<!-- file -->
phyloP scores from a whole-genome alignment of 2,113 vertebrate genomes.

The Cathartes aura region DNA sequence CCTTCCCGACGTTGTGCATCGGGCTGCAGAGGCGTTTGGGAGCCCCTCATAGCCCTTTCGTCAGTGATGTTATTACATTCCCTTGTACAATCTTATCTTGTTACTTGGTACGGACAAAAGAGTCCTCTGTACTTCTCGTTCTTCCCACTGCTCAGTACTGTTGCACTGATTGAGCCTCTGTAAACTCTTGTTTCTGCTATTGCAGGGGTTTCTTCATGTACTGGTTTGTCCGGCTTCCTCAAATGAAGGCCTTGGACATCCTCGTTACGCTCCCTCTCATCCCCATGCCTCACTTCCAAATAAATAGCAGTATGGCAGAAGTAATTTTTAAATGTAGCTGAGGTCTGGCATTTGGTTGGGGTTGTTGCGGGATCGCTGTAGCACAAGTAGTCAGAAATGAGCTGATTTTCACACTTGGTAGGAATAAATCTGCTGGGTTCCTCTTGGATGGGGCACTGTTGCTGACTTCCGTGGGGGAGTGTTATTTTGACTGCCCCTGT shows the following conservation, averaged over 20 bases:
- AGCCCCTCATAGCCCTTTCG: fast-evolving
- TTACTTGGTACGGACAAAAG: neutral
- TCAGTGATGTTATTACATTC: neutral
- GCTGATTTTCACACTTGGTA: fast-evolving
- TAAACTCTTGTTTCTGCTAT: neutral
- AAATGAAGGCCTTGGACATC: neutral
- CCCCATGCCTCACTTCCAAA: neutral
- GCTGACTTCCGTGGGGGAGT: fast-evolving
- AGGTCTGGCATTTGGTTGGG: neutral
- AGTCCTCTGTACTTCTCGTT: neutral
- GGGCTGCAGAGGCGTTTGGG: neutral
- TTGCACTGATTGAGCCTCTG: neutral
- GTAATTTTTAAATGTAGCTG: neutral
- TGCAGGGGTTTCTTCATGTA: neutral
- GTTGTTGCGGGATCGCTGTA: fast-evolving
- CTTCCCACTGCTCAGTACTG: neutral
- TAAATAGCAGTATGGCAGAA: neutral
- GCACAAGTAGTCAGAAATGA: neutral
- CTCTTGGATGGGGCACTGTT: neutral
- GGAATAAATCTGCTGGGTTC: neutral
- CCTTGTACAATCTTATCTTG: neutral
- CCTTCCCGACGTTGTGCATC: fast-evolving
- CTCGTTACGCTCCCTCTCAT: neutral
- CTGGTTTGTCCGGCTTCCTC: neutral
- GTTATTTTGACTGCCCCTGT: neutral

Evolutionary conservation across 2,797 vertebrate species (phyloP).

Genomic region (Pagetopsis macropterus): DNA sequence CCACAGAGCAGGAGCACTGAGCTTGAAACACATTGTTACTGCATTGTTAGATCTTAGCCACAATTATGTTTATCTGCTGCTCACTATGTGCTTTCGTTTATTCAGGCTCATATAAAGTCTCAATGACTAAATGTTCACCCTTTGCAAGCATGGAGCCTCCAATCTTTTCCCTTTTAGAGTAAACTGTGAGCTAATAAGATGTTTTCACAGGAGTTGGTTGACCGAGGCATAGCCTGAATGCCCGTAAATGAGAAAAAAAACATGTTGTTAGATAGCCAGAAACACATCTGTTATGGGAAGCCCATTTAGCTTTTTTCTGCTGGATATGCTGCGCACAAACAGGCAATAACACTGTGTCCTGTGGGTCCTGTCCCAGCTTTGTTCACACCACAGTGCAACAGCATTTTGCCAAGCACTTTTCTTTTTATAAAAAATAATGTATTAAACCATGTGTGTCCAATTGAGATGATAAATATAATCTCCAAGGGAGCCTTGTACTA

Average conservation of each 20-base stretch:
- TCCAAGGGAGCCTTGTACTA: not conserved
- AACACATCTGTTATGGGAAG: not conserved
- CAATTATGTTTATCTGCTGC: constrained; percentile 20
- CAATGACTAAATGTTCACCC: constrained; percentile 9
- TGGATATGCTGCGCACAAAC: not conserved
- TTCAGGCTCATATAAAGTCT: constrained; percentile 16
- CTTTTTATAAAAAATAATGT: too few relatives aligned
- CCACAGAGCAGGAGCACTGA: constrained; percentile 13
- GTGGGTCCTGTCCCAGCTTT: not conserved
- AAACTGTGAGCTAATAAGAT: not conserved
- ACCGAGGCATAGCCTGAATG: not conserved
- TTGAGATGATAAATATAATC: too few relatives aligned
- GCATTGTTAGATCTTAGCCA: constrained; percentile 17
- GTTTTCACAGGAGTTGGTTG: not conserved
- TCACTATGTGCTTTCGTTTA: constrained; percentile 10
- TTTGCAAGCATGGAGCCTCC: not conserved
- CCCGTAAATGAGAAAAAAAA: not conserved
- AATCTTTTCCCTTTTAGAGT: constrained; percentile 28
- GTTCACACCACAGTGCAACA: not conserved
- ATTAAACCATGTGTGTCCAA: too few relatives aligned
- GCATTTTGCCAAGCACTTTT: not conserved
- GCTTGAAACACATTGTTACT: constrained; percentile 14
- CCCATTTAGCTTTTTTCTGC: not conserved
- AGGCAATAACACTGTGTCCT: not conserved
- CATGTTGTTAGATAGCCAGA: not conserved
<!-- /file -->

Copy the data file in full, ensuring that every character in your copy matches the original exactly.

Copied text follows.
phyloP scores from a whole-genome alignment of 2,113 vertebrate genomes.

The Cathartes aura region DNA sequence CCTTCCCGACGTTGTGCATCGGGCTGCAGAGGCGTTTGGGAGCCCCTCATAGCCCTTTCGTCAGTGATGTTATTACATTCCCTTGTACAATCTTATCTTGTTACTTGGTACGGACAAAAGAGTCCTCTGTACTTCTCGTTCTTCCCACTGCTCAGTACTGTTGCACTGATTGAGCCTCTGTAAACTCTTGTTTCTGCTATTGCAGGGGTTTCTTCATGTACTGGTTTGTCCGGCTTCCTCAAATGAAGGCCTTGGACATCCTCGTTACGCTCCCTCTCATCCCCATGCCTCACTTCCAAATAAATAGCAGTATGGCAGAAGTAATTTTTAAATGTAGCTGAGGTCTGGCATTTGGTTGGGGTTGTTGCGGGATCGCTGTAGCACAAGTAGTCAGAAATGAGCTGATTTTCACACTTGGTAGGAATAAATCTGCTGGGTTCCTCTTGGATGGGGCACTGTTGCTGACTTCCGTGGGGGAGTGTTATTTTGACTGCCCCTGT shows the following conservation, averaged over 20 bases:
- AGCCCCTCATAGCCCTTTCG: fast-evolving
- TTACTTGGTACGGACAAAAG: neutral
- TCAGTGATGTTATTACATTC: neutral
- GCTGATTTTCACACTTGGTA: fast-evolving
- TAAACTCTTGTTTCTGCTAT: neutral
- AAATGAAGGCCTTGGACATC: neutral
- CCCCATGCCTCACTTCCAAA: neutral
- GCTGACTTCCGTGGGGGAGT: fast-evolving
- AGGTCTGGCATTTGGTTGGG: neutral
- AGTCCTCTGTACTTCTCGTT: neutral
- GGGCTGCAGAGGCGTTTGGG: neutral
- TTGCACTGATTGAGCCTCTG: neutral
- GTAATTTTTAAATGTAGCTG: neutral
- TGCAGGGGTTTCTTCATGTA: neutral
- GTTGTTGCGGGATCGCTGTA: fast-evolving
- CTTCCCACTGCTCAGTACTG: neutral
- TAAATAGCAGTATGGCAGAA: neutral
- GCACAAGTAGTCAGAAATGA: neutral
- CTCTTGGATGGGGCACTGTT: neutral
- GGAATAAATCTGCTGGGTTC: neutral
- CCTTGTACAATCTTATCTTG: neutral
- CCTTCCCGACGTTGTGCATC: fast-evolving
- CTCGTTACGCTCCCTCTCAT: neutral
- CTGGTTTGTCCGGCTTCCTC: neutral
- GTTATTTTGACTGCCCCTGT: neutral

Evolutionary conservation across 2,797 vertebrate species (phyloP).

Genomic region (Pagetopsis macropterus): DNA sequence CCACAGAGCAGGAGCACTGAGCTTGAAACACATTGTTACTGCATTGTTAGATCTTAGCCACAATTATGTTTATCTGCTGCTCACTATGTGCTTTCGTTTATTCAGGCTCATATAAAGTCTCAATGACTAAATGTTCACCCTTTGCAAGCATGGAGCCTCCAATCTTTTCCCTTTTAGAGTAAACTGTGAGCTAATAAGATGTTTTCACAGGAGTTGGTTGACCGAGGCATAGCCTGAATGCCCGTAAATGAGAAAAAAAACATGTTGTTAGATAGCCAGAAACACATCTGTTATGGGAAGCCCATTTAGCTTTTTTCTGCTGGATATGCTGCGCACAAACAGGCAATAACACTGTGTCCTGTGGGTCCTGTCCCAGCTTTGTTCACACCACAGTGCAACAGCATTTTGCCAAGCACTTTTCTTTTTATAAAAAATAATGTATTAAACCATGTGTGTCCAATTGAGATGATAAATATAATCTCCAAGGGAGCCTTGTACTA

Average conservation of each 20-base stretch:
- TCCAAGGGAGCCTTGTACTA: not conserved
- AACACATCTGTTATGGGAAG: not conserved
- CAATTATGTTTATCTGCTGC: constrained; percentile 20
- CAATGACTAAATGTTCACCC: constrained; percentile 9
- TGGATATGCTGCGCACAAAC: not conserved
- TTCAGGCTCATATAAAGTCT: constrained; percentile 16
- CTTTTTATAAAAAATAATGT: too few relatives aligned
- CCACAGAGCAGGAGCACTGA: constrained; percentile 13
- GTGGGTCCTGTCCCAGCTTT: not conserved
- AAACTGTGAGCTAATAAGAT: not conserved
- ACCGAGGCATAGCCTGAATG: not conserved
- TTGAGATGATAAATATAATC: too few relatives aligned
- GCATTGTTAGATCTTAGCCA: constrained; percentile 17
- GTTTTCACAGGAGTTGGTTG: not conserved
- TCACTATGTGCTTTCGTTTA: constrained; percentile 10
- TTTGCAAGCATGGAGCCTCC: not conserved
- CCCGTAAATGAGAAAAAAAA: not conserved
- AATCTTTTCCCTTTTAGAGT: constrained; percentile 28
- GTTCACACCACAGTGCAACA: not conserved
- ATTAAACCATGTGTGTCCAA: too few relatives aligned
- GCATTTTGCCAAGCACTTTT: not conserved
- GCTTGAAACACATTGTTACT: constrained; percentile 14
- CCCATTTAGCTTTTTTCTGC: not conserved
- AGGCAATAACACTGTGTCCT: not conserved
- CATGTTGTTAGATAGCCAGA: not conserved